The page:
There are European countries that are more popular with foreign investors and those that are less popular. Portugal, Spain, Greece, and Latvia taken together account for 70 percent of the total number of approved applications for golden visas. These four countries have also received nearly 60 percent of the total revenues in the form of investments.
The European golden visa programs attract 3 billion euros per year as investments in the local economy. The most popular countries (Portugal, Spain, and Greece) annually attract 750 million of this amount.
Where do foreign applicants for European golden visas come from?
What are the nationalities of the golden visa applicants? Half of them are citizens of China. Around a quarter of them are Russians. The number of wealthy people in both countries is growing while the political regimes remain rather oppressive. A combination of these two factors can probably serve as an explanation of why the Chinese and Russians immigrate to Europe in large numbers.
In addition to the two countries mentioned above, citizens of the following national states actively invest in European golden visas: Brazil, Turkey, Ukraine, the South-African Republic, Iran, Egypt, Lebanon, and Iraq. The list does not look surprising as most of these countries are often referred to as ‘trouble spots’.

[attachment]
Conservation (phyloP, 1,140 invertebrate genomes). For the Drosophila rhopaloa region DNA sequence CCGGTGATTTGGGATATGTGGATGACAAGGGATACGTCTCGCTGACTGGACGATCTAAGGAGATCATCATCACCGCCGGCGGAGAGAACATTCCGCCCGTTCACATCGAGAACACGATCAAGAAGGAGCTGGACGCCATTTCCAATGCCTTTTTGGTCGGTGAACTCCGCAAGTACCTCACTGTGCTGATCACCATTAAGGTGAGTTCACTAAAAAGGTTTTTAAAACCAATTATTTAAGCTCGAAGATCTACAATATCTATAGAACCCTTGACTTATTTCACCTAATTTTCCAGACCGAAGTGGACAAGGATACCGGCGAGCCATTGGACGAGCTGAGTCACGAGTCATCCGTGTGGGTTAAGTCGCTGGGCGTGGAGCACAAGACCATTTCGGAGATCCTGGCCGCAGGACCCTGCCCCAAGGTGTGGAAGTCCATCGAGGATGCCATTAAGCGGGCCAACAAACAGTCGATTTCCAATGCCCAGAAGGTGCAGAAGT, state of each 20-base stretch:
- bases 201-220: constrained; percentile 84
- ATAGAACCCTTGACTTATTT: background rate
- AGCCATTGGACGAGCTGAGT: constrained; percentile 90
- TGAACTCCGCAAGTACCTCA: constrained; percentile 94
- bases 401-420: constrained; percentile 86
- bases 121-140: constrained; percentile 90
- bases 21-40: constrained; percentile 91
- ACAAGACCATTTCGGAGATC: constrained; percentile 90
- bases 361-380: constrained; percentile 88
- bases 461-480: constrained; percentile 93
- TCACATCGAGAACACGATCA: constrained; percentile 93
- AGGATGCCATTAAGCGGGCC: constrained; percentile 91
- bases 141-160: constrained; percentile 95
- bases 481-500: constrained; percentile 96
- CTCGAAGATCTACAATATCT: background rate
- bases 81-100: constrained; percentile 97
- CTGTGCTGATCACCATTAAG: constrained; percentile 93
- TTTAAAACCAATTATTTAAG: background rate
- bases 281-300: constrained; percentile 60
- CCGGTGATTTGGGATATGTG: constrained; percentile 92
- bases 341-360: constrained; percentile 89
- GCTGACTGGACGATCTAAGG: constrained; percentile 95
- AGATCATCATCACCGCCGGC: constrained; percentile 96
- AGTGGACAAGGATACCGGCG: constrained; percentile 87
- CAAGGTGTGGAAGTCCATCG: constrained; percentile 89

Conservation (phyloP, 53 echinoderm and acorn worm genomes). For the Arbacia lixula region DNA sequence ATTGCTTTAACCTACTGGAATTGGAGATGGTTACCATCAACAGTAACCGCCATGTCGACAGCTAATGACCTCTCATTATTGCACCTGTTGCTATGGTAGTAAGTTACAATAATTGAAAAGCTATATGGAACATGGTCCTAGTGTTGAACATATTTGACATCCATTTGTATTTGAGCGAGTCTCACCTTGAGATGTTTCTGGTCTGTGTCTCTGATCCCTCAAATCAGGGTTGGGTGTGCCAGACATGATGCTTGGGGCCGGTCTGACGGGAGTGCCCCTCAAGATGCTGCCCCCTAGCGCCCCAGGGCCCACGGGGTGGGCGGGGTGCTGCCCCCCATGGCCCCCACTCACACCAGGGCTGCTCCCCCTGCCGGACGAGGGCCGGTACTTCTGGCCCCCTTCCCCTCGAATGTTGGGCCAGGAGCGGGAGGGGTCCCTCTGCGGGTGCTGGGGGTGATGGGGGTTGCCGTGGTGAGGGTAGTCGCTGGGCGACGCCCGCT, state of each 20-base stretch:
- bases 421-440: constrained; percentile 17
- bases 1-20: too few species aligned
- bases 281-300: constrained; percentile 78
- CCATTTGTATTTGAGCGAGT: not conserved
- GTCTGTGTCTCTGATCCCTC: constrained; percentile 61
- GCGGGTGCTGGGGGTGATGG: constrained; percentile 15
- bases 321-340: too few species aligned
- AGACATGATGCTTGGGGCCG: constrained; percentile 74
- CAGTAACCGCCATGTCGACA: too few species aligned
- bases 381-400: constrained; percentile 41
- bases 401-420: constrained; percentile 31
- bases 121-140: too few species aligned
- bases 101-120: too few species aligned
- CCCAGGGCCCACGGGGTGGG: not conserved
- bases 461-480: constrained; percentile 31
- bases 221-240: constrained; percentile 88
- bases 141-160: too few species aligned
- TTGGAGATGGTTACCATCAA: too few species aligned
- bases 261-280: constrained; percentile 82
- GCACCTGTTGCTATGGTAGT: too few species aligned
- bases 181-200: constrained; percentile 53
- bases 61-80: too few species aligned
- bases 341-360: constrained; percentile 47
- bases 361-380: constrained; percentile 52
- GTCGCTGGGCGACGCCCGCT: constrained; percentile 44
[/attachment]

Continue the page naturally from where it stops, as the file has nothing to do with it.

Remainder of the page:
The information above suggests that the golden visa programs are used by investors from non-European countries as effective instruments of enhancing their freedom and hedging risks.
The graph below shows the origins of the foreign investors applying for golden visas to different European states and the EU in total.
It has to be noted that an additional factor determining the number of applicants for golden visas from a particular non-European country is the colonial past that some European states have. In the case of Portugal, for instance, the number of successful applicants from Brazil – a former Portuguese colony – is out of proportion. Turkish citizens, in their turn, often seek legal residence in Greece, and to no surprise. Latvia used to be a Soviet republic and hence the interest to this country on the part of Russians.
European golden visas for single applicants and for families
When people choose to relocate to a foreign country, they often take their families with them. It doesn’t really matter if the family is applying for full citizenship of the country or just obtaining a golden visa. The latter brings as much freedom of movement across the continent as a second passport does. Besides, becoming full citizens of the EU with time is the ultimate goal of many applicants for European golden visas anyway.
As we have noted above, every foreign investor brings 1.6 more people with him or her on average when obtaining a golden visa to the EU and the size of the foreign investor’s family is growing. We would like to emphasize that the immigration authorities in some European countries seem to approve of this tendency as they adapt the family reunification regulations to attract a higher number of investors from abroad.